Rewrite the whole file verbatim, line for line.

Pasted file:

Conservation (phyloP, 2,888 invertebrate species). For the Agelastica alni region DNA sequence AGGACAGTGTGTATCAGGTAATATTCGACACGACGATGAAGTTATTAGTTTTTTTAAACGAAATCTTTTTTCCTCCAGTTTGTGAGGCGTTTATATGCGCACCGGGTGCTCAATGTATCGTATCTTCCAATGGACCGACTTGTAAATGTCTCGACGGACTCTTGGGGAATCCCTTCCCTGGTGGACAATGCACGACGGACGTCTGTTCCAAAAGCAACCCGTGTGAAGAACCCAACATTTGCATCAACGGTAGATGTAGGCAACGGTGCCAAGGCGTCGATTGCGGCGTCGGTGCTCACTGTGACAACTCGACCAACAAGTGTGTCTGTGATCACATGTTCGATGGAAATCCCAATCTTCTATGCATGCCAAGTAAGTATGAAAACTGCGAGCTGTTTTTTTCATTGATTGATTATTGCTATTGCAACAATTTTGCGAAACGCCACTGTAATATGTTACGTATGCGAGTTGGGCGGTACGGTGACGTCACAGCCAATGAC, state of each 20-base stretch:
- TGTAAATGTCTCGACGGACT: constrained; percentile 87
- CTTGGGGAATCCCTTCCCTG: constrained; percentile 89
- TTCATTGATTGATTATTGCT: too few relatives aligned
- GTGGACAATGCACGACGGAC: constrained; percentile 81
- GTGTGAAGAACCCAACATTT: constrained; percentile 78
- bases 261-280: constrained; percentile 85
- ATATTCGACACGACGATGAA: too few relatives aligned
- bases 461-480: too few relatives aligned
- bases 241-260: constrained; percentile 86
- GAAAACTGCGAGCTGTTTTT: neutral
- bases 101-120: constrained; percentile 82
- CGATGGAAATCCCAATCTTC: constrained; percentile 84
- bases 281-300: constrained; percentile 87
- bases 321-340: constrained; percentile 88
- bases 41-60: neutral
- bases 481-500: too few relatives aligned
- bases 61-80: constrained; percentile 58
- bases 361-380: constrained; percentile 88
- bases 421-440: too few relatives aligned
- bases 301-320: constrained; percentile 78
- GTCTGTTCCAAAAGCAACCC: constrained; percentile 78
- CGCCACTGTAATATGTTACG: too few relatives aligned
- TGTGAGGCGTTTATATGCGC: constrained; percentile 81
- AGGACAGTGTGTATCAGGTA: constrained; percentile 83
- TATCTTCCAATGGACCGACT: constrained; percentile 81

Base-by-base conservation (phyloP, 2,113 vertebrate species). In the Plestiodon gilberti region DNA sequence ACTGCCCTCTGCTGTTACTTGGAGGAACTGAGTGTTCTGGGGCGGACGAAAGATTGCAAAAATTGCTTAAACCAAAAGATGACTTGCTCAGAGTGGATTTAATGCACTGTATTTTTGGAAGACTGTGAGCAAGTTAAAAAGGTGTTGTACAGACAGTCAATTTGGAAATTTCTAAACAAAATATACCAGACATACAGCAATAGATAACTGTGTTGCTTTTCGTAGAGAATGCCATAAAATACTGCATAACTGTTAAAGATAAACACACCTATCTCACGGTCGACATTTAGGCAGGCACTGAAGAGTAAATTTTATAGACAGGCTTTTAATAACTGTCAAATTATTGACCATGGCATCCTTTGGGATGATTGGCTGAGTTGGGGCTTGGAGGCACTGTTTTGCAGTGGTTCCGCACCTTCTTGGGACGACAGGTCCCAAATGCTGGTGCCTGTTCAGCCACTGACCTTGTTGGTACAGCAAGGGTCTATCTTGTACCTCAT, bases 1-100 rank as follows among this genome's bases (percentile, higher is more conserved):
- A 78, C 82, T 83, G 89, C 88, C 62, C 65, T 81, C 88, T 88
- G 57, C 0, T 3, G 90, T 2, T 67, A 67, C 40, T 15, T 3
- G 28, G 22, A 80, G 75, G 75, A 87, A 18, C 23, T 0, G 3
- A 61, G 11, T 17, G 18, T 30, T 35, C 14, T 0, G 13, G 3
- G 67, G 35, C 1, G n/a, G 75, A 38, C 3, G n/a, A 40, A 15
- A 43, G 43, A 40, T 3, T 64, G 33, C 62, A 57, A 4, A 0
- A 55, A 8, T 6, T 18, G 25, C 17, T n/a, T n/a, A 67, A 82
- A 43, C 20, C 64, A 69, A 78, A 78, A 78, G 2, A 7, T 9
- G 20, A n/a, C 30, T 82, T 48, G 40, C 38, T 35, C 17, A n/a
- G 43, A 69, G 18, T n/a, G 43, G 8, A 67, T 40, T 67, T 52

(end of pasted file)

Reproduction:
Conservation (phyloP, 2,888 invertebrate species). For the Agelastica alni region DNA sequence AGGACAGTGTGTATCAGGTAATATTCGACACGACGATGAAGTTATTAGTTTTTTTAAACGAAATCTTTTTTCCTCCAGTTTGTGAGGCGTTTATATGCGCACCGGGTGCTCAATGTATCGTATCTTCCAATGGACCGACTTGTAAATGTCTCGACGGACTCTTGGGGAATCCCTTCCCTGGTGGACAATGCACGACGGACGTCTGTTCCAAAAGCAACCCGTGTGAAGAACCCAACATTTGCATCAACGGTAGATGTAGGCAACGGTGCCAAGGCGTCGATTGCGGCGTCGGTGCTCACTGTGACAACTCGACCAACAAGTGTGTCTGTGATCACATGTTCGATGGAAATCCCAATCTTCTATGCATGCCAAGTAAGTATGAAAACTGCGAGCTGTTTTTTTCATTGATTGATTATTGCTATTGCAACAATTTTGCGAAACGCCACTGTAATATGTTACGTATGCGAGTTGGGCGGTACGGTGACGTCACAGCCAATGAC, state of each 20-base stretch:
- TGTAAATGTCTCGACGGACT: constrained; percentile 87
- CTTGGGGAATCCCTTCCCTG: constrained; percentile 89
- TTCATTGATTGATTATTGCT: too few relatives aligned
- GTGGACAATGCACGACGGAC: constrained; percentile 81
- GTGTGAAGAACCCAACATTT: constrained; percentile 78
- bases 261-280: constrained; percentile 85
- ATATTCGACACGACGATGAA: too few relatives aligned
- bases 461-480: too few relatives aligned
- bases 241-260: constrained; percentile 86
- GAAAACTGCGAGCTGTTTTT: neutral
- bases 101-120: constrained; percentile 82
- CGATGGAAATCCCAATCTTC: constrained; percentile 84
- bases 281-300: constrained; percentile 87
- bases 321-340: constrained; percentile 88
- bases 41-60: neutral
- bases 481-500: too few relatives aligned
- bases 61-80: constrained; percentile 58
- bases 361-380: constrained; percentile 88
- bases 421-440: too few relatives aligned
- bases 301-320: constrained; percentile 78
- GTCTGTTCCAAAAGCAACCC: constrained; percentile 78
- CGCCACTGTAATATGTTACG: too few relatives aligned
- TGTGAGGCGTTTATATGCGC: constrained; percentile 81
- AGGACAGTGTGTATCAGGTA: constrained; percentile 83
- TATCTTCCAATGGACCGACT: constrained; percentile 81

Base-by-base conservation (phyloP, 2,113 vertebrate species). In the Plestiodon gilberti region DNA sequence ACTGCCCTCTGCTGTTACTTGGAGGAACTGAGTGTTCTGGGGCGGACGAAAGATTGCAAAAATTGCTTAAACCAAAAGATGACTTGCTCAGAGTGGATTTAATGCACTGTATTTTTGGAAGACTGTGAGCAAGTTAAAAAGGTGTTGTACAGACAGTCAATTTGGAAATTTCTAAACAAAATATACCAGACATACAGCAATAGATAACTGTGTTGCTTTTCGTAGAGAATGCCATAAAATACTGCATAACTGTTAAAGATAAACACACCTATCTCACGGTCGACATTTAGGCAGGCACTGAAGAGTAAATTTTATAGACAGGCTTTTAATAACTGTCAAATTATTGACCATGGCATCCTTTGGGATGATTGGCTGAGTTGGGGCTTGGAGGCACTGTTTTGCAGTGGTTCCGCACCTTCTTGGGACGACAGGTCCCAAATGCTGGTGCCTGTTCAGCCACTGACCTTGTTGGTACAGCAAGGGTCTATCTTGTACCTCAT, bases 1-100 rank as follows among this genome's bases (percentile, higher is more conserved):
- A 78, C 82, T 83, G 89, C 88, C 62, C 65, T 81, C 88, T 88
- G 57, C 0, T 3, G 90, T 2, T 67, A 67, C 40, T 15, T 3
- G 28, G 22, A 80, G 75, G 75, A 87, A 18, C 23, T 0, G 3
- A 61, G 11, T 17, G 18, T 30, T 35, C 14, T 0, G 13, G 3
- G 67, G 35, C 1, G n/a, G 75, A 38, C 3, G n/a, A 40, A 15
- A 43, G 43, A 40, T 3, T 64, G 33, C 62, A 57, A 4, A 0
- A 55, A 8, T 6, T 18, G 25, C 17, T n/a, T n/a, A 67, A 82
- A 43, C 20, C 64, A 69, A 78, A 78, A 78, G 2, A 7, T 9
- G 20, A n/a, C 30, T 82, T 48, G 40, C 38, T 35, C 17, A n/a
- G 43, A 69, G 18, T n/a, G 43, G 8, A 67, T 40, T 67, T 52